Ten-year-old computer glitch prevents delivery of 1,380 Canadian health results

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Sunday, May 24, 2009

The Saskatoon Health Region in Saskatchewan, Canada recently discovered a fax machine problem which had not relayed almost 1,500 X-rays, Computed tomography (CT) and Magnetic resonance imaging (MRI) scans, ultrasounds, and other medical imaging test results to doctors.

Image: Royal University Hospital Julia Adamson.

The fax machine is part of the automated Radiology Information System. An audit revealed that medical diagnostic tests involving results dating back a decade have been affected by the broken fax machine.

On May 6, a doctor called the health region officials seeking follow up on a patient's report. Staff who delved into it, found that the report was not sent from the system.

Now, two weeks later, this same patient has still not been contacted by the health region.

Typical screen layout of Computed tomography (CT) software used for reviewing multi-detector CT studies.

"It has taken some time to work with the patient's physician. That was important — to get more information and more detail because we want that patient's physician to be involved in the discussion with the patient," Dr. David Poulin, vice-president of medical affairs for The Saskatoon Health Region, said. "This is a system error and that's just what it was — an error. This doesn't reflect in any way on the quality of work regional staff have done and continue to do."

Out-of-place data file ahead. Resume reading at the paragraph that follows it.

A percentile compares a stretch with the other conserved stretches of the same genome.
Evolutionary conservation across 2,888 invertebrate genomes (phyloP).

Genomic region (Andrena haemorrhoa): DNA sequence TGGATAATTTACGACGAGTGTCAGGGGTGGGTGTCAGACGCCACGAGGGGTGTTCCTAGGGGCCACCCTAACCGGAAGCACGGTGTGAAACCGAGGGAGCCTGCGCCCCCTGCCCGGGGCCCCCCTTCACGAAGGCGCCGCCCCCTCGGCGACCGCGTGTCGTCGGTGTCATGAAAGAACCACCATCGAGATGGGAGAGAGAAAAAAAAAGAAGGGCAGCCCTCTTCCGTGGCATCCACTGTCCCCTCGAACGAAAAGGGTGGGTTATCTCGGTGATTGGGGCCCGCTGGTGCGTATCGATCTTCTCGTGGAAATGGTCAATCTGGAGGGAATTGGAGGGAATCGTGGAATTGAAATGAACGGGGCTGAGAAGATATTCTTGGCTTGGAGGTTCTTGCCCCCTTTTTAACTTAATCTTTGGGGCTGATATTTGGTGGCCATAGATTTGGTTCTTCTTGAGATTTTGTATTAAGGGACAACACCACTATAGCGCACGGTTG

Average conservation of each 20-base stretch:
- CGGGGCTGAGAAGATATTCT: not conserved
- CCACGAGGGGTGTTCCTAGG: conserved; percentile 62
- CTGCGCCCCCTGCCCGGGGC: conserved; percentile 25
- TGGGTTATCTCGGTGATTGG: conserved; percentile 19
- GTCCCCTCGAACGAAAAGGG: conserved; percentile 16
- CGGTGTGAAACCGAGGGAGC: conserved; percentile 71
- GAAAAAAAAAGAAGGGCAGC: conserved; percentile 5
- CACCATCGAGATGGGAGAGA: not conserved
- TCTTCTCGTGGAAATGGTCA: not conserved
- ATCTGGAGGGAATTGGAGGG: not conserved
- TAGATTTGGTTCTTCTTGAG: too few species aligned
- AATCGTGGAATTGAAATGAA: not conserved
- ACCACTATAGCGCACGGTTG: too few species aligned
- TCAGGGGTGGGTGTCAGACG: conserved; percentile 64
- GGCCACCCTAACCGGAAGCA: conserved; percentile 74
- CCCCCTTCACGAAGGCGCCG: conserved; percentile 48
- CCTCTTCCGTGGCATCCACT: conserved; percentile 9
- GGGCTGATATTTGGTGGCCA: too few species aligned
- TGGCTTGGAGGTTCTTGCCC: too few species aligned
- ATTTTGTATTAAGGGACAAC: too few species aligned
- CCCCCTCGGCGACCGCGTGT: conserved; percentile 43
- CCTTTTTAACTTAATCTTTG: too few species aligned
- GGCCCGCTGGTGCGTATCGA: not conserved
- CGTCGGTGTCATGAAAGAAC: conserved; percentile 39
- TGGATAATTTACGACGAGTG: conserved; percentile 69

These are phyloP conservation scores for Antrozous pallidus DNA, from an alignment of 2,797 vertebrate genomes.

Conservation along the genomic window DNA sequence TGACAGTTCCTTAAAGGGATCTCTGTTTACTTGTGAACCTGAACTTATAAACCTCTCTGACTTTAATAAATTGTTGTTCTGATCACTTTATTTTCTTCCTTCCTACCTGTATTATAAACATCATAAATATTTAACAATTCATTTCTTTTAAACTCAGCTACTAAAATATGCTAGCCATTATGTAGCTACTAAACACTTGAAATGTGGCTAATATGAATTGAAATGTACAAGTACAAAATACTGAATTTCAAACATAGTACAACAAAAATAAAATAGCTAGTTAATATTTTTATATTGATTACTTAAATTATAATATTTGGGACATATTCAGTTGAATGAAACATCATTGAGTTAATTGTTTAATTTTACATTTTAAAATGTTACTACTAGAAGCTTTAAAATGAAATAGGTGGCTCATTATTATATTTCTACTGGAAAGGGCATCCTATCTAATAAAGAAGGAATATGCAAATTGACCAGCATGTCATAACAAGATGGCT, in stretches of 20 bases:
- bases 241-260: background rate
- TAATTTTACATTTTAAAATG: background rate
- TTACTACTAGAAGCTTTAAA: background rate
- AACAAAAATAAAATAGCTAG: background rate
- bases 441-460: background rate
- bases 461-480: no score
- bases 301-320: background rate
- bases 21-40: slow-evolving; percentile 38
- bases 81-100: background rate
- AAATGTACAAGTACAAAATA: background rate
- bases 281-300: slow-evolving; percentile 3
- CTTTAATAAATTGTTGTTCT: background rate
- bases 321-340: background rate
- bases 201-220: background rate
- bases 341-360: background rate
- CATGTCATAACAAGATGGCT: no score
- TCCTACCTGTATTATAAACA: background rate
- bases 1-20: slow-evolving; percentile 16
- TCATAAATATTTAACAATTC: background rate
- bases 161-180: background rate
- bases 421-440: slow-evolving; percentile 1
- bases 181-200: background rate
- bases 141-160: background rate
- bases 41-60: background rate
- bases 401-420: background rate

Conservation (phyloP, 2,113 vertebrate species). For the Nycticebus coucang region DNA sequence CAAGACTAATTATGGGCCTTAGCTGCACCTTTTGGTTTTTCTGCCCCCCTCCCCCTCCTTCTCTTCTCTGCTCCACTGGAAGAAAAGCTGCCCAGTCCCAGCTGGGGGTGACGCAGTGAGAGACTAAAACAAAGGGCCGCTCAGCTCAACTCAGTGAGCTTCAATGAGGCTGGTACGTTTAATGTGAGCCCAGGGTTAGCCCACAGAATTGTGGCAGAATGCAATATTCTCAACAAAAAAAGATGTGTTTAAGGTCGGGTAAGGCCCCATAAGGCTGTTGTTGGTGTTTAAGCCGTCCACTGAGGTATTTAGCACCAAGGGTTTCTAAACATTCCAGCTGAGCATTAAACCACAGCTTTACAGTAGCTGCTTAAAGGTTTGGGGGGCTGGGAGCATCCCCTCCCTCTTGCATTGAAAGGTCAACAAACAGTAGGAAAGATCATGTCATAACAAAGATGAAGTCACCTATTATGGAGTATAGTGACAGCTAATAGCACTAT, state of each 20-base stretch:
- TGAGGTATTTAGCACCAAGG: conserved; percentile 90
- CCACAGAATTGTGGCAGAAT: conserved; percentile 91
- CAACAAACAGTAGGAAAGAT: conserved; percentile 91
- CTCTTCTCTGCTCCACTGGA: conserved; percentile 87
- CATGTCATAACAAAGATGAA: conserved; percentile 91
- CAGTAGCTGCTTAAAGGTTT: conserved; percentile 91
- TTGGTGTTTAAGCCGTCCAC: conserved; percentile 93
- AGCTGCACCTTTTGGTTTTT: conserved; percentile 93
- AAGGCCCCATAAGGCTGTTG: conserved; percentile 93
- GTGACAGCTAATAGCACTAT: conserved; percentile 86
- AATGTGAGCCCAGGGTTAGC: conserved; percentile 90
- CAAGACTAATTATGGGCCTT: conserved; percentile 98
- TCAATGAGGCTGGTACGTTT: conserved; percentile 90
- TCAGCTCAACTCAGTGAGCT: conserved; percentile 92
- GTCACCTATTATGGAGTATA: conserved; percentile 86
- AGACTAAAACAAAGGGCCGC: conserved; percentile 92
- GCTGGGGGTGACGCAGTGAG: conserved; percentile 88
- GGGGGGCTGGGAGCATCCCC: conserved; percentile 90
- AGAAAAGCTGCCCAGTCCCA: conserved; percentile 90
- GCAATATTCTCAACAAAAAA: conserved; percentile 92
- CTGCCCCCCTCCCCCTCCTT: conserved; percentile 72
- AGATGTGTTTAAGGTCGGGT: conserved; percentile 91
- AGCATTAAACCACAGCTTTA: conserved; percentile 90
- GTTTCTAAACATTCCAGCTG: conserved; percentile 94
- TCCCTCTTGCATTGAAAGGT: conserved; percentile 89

An internal review revealed that, of 2.2 million diagnostic tests performed, at least 1,380 had not been sent out by the malfunctioning fax machine.

The health region will embark on contacting each of the 1,380 patients and their physicians to make sure that the results have been received and if any health care was compromised.

Patients can also contact the health region via a newly set up hotline to make enquiries.

"We think it would actually be good practice if physician offices could have a system to check whether they have received important reports," said Poulin, "The common practice appears to be in many doctors' offices, particularly family physician offices, that they don't respond to the report until it arrives. So, they basically are waiting for the report to arrive in their office by fax and it's at that point that they look at it and decide what action to take."

City Hospital, St. Paul's Hospital and Royal University Hospital were the three city hospitals affected. Saskatoon has a population of roughly 233,923, and the hospitals also serve the surrounding rural areas.

Ironically the faulty fax machine was discovered the same week that provincial medical officials began to review approximately 70,000 radiology tests conducted in Yorkton. Officials there doubt the competence of the physician who first interpreted the radiology results.